The information is already there in the journals and the reaction against NeoDarwinism is growing. But as historians of science tell us, some ideas die hard, and the proponents usually die still believing in ideas that logically should have been discarded years before they actually are.

You may be young enough to actually see it happen in your lifetime.


Maybe that's something ToL can get behind and pray for :)

God expects His people to do a lot themselves, but prayer certainly wouldn't hurt.


My purpose here? It passes the time at work and I love some of the characters here on the board, even though I rarely agree with them. I also enjoy stimulating debate, trying to bring fresh perspectives to a topic that's been debated to death for 2,000 years.

Darwin isn't that old.


Point taken about your path to faith. I became interested in religion/theology last fall, after my best friend of 18 years found his faith. Since then, I've been hooked, reading everything I can about the topic. Maybe its my nature, but the more I read the bible, the history of the church, the process of canonization, etc., the more ridiculous it becomes.

That may be because you still believe in evolution.


That's quite the 180. Could you expand on this comment further? PM if you don't feel comfortable, as I'm sincerely interested in your transformation.

I am sure everyone's "transformation" is unique to them. You should be more concerned with your own rather than with others.

Jukia
March 13th, 2006, 02:37 PM
Right off !!! The atheists in the ID movement wouldn't agree that ID is about God. One can falsify evolution scientifically quite easily without bringing religion into it. That's what I did 23 years ago.



.


And still no invitation to Stockholm, what a shame.

Johnny
March 13th, 2006, 02:42 PM
The old "poorly designed eye" canard, used primarily by those who don't have a clue about such things. My favorite challenge is to dare them to propose a better solution to the conflicting objectives. We engineers know about "design tradeoffs", many don't.Why not have the optic nerve form behind the photoreceptors like in octopus instead of passing through them?

Don't you find it a bit odd to say that God also must make "design tradeoffs" in a universe He created?


The old "most people are stupid" argument, used mostly by ignorant teenagers. Quite normal.And I could argue the old "teenagers are ignorant" argument is used mostly by those youth has long abandoned. The fact of the matter is that most people are just plain ignorant about science. That's why creationism and frauds like you still get attention.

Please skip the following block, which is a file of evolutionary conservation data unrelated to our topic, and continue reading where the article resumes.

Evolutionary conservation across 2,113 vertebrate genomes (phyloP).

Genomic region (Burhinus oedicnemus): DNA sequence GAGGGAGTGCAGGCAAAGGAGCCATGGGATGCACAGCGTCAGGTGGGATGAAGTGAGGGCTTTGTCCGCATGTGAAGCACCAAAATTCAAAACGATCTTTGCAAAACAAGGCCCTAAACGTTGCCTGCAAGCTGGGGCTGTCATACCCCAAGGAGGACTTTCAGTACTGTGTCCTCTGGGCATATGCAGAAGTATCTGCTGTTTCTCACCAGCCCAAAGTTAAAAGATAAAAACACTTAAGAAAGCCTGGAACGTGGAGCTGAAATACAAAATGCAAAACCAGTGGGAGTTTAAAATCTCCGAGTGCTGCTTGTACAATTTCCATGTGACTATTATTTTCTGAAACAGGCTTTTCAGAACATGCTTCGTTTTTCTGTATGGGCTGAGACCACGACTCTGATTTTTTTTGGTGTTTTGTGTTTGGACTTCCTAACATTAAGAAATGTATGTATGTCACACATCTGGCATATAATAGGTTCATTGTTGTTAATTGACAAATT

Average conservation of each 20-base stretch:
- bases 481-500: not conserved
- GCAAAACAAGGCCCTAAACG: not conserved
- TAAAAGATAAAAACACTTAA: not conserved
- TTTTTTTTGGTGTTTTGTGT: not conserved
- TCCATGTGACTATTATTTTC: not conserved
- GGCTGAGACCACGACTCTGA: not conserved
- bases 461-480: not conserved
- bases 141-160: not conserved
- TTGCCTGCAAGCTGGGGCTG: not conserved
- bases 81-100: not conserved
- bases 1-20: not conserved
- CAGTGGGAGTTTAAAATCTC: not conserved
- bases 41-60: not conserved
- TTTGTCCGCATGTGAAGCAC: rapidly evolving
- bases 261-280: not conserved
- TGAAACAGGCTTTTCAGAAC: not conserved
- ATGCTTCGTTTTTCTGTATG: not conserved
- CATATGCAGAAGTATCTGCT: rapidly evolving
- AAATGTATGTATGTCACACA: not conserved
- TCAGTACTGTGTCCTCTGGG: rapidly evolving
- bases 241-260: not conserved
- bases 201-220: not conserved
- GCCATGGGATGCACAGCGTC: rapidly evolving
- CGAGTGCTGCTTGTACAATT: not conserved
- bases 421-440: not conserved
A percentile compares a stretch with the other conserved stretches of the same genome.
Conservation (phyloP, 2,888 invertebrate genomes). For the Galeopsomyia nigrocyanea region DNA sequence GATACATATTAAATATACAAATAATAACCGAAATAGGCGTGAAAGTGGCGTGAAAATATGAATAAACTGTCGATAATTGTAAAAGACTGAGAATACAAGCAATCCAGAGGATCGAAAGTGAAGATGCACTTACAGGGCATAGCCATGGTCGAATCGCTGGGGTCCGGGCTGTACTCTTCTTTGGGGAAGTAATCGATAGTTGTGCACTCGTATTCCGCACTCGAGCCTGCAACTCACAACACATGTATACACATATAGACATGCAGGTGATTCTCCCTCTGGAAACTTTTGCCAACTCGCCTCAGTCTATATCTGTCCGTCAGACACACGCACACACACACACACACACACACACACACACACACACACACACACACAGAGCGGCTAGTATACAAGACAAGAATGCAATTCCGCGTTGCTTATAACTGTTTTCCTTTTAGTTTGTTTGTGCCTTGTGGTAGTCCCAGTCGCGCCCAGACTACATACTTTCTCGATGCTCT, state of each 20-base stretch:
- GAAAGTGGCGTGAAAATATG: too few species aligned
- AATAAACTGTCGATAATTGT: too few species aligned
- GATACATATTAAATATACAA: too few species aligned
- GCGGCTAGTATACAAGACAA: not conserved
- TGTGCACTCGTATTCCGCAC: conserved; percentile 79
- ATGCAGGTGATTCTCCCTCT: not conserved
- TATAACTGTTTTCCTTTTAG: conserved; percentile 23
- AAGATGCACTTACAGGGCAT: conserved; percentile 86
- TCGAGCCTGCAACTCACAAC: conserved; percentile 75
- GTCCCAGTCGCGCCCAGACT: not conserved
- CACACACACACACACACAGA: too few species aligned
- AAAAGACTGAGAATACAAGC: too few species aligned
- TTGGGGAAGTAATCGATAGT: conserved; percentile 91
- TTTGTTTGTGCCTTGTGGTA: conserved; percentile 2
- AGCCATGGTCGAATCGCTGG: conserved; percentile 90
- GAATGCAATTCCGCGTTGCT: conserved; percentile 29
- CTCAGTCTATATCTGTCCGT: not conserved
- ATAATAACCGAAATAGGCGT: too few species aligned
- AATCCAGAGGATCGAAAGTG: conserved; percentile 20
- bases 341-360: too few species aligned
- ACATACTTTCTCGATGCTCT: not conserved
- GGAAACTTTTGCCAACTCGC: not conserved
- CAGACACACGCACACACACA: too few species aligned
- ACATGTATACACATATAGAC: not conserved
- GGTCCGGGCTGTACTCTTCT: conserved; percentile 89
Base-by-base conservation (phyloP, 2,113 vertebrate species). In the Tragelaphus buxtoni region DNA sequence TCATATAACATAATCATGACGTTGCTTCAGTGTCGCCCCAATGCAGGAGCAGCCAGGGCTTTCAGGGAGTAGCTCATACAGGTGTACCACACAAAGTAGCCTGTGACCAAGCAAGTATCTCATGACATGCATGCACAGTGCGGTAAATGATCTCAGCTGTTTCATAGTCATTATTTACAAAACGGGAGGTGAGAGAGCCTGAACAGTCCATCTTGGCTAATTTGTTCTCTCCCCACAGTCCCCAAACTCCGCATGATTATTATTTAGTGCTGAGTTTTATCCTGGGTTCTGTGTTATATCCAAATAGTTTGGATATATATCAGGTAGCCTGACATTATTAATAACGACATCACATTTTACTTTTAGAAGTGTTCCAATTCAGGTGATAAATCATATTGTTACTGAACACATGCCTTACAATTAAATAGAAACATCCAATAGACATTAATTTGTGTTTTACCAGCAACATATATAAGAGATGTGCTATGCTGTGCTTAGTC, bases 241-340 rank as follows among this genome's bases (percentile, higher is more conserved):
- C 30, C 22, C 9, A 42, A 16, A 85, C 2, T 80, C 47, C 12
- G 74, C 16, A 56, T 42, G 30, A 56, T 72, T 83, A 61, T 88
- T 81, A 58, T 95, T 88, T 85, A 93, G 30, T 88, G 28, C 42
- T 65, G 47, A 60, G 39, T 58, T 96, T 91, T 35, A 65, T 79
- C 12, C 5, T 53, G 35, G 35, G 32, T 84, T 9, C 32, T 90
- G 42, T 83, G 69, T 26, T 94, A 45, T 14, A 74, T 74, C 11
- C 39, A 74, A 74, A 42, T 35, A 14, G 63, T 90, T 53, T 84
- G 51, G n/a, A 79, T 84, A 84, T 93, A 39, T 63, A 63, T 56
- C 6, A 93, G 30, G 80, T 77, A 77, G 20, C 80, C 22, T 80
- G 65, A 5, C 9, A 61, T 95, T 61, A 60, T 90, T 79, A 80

The atheists in the ID movement wouldn't agree that ID is about God.Can I have some names of atheists in the ID movement? Is it not true that most of the leaders of the ID movement are theists?


I am a science lover and a psuedoscience hater. Sorry about that.Then surely you "hate" creation science. Creation science cannot be science by definition. But it pretends to be. That would fit the bill of pseudoscience.

bob b
March 13th, 2006, 03:05 PM
Why not have the optic nerve form behind the photoreceptors like in octopus instead of passing through them?

Would you rather have an eye like they do?


Don't you find it a bit odd to say that God also must make "design tradeoffs" in a universe He created?

I find it odder to think that he wouldn't have to once the laws of physics were decided upon.


And I could argue the old "teenagers are ignorant" argument is used mostly by those youth has long abandoned. The fact of the matter is that most people are just plain ignorant about science. That's why creationism and frauds like you still get attention.

You're just frustrated because you can't refute me. ;)


Can I have some names of atheists in the ID movement? Is it not true that most of the leaders of the ID movement are theists?

I take their word for the statement. Check with them.


Then surely you "hate" creation science. Creation science cannot be science by definition. But it pretends to be. That would fit the bill of pseudoscience.

There are some people who call themselves "creation scientists" who have some bad ideas. The same is true of evolutionists. My main complaint with evolution and evolutionists revolves around the insistence on "random mutations plus natural selection" despite the evidence against such a mechanism having no limitations. This is what I call pseudoscience. I feel the same toward the "canopy" idea of some creation scientists. There are of course other such examples.

Jukia
March 13th, 2006, 03:09 PM
My main complaint with evolution and evolutionists revolves around the insistence on "random mutations plus natural selection" despite the evidence against such a mechanism having no limitations. .